Evidence over the last decade indicates a perception that sex offences are sentenced too leniently in Victoria. Past research suggests that the community views sentencing practices for sex offences as being too low. Judicial commentary indicates that those same sentencing practices are inadequate and do not reflect the seriousness of the offences. And multiple legislative reforms have aimed to make prison sentences longer and mandatory.
In that context, this research has two aims:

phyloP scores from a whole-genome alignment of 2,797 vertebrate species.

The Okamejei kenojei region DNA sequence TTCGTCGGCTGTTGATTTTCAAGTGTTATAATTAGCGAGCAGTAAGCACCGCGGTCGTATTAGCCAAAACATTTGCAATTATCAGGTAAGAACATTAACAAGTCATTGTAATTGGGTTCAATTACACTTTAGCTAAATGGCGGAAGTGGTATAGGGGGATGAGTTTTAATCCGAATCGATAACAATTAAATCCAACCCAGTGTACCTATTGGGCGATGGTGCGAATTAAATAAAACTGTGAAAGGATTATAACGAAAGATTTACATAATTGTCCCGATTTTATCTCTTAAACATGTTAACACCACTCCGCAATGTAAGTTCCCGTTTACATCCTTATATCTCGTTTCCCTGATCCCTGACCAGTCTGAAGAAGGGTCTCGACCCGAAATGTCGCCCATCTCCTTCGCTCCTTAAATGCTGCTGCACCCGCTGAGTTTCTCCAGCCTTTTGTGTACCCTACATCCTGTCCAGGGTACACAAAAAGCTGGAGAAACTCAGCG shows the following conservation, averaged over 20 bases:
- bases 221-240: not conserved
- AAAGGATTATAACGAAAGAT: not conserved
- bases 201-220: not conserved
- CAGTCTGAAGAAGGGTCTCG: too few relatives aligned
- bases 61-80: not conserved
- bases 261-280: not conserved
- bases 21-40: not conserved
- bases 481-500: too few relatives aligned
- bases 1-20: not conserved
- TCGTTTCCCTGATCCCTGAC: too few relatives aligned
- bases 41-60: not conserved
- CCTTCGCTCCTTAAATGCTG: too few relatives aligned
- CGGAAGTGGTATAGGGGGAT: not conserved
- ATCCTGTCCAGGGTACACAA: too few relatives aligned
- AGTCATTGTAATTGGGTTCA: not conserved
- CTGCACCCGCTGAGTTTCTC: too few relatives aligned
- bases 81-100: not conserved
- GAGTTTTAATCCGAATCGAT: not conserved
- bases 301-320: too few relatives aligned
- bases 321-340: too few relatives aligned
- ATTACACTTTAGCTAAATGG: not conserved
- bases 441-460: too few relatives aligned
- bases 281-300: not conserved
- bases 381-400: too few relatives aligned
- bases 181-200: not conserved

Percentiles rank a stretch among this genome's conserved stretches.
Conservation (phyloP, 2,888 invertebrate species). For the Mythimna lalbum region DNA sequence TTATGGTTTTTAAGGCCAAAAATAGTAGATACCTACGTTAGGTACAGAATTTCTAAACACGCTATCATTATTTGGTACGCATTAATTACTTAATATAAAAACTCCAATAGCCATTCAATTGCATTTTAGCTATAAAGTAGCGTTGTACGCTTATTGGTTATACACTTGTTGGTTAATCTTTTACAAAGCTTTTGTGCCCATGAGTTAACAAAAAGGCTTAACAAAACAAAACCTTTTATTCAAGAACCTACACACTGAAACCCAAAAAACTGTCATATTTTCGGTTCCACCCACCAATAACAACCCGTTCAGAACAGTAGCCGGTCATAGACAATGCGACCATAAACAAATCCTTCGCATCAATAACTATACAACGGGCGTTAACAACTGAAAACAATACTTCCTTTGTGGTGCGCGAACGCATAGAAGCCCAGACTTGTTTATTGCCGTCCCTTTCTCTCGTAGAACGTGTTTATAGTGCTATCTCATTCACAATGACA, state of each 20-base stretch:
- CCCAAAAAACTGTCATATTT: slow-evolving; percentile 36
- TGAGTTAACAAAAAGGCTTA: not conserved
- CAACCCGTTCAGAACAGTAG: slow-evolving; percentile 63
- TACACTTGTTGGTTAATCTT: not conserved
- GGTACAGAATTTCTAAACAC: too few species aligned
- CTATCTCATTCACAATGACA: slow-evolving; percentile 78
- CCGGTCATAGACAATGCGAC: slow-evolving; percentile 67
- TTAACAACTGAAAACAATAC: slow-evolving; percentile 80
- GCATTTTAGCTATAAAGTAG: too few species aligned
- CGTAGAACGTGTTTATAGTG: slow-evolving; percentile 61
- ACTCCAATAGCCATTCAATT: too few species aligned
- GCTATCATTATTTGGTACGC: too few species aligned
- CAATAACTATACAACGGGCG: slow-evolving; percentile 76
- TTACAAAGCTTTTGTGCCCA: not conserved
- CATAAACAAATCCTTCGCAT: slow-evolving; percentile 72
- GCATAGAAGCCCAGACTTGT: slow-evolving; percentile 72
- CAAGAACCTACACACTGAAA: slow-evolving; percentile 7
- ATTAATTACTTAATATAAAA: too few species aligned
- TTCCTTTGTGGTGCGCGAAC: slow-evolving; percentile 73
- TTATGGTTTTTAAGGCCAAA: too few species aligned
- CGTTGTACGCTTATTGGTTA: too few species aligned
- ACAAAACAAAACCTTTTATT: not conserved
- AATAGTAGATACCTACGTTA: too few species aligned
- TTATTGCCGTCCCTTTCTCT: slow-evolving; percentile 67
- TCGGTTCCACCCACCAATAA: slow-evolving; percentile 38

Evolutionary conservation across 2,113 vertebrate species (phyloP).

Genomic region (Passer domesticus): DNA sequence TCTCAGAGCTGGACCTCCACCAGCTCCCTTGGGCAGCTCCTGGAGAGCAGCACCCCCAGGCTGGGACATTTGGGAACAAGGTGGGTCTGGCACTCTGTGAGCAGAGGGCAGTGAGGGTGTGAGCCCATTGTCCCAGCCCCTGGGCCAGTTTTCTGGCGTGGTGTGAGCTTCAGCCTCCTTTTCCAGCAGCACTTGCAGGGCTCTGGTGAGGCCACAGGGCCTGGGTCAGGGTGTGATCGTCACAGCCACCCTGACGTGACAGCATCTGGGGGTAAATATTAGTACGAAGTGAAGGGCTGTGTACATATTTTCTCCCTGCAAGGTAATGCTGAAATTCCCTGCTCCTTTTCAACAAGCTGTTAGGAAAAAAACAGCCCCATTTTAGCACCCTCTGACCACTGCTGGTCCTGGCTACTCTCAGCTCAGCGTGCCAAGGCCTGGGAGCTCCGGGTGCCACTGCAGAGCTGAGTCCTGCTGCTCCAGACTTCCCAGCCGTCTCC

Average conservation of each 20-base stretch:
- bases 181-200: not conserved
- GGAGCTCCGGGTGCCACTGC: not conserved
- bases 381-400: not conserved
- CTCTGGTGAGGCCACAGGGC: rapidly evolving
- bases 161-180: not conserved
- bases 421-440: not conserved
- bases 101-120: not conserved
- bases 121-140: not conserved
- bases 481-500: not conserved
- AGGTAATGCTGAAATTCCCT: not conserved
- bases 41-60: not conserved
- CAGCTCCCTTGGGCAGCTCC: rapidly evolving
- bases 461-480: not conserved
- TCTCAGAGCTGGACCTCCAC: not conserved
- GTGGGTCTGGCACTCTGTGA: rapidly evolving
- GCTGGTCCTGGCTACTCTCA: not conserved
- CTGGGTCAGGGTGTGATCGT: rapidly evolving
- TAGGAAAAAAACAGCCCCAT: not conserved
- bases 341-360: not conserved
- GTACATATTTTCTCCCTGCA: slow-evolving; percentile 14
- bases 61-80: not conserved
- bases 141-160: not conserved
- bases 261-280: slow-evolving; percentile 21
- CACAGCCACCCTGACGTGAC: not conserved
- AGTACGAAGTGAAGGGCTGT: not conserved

- to determine whether there were any changes in how different types of sex offences were sentenced in Victoria in the decade from 2010 to 2019 (the reference period); and
- if there were any changes, to determine whether they were influenced by three sentencing reforms.
Overall, little has changed in the number of sex offences sentenced in Victoria each year or the sentence types imposed. However, some offences – particularly rape, incest, child sexual penetration and child sexual assault – received noticeably longer prison sentences by the end of the reference period, especially in 2019. The sentencing reforms, particularly standard sentences, seem to be at least partly responsible.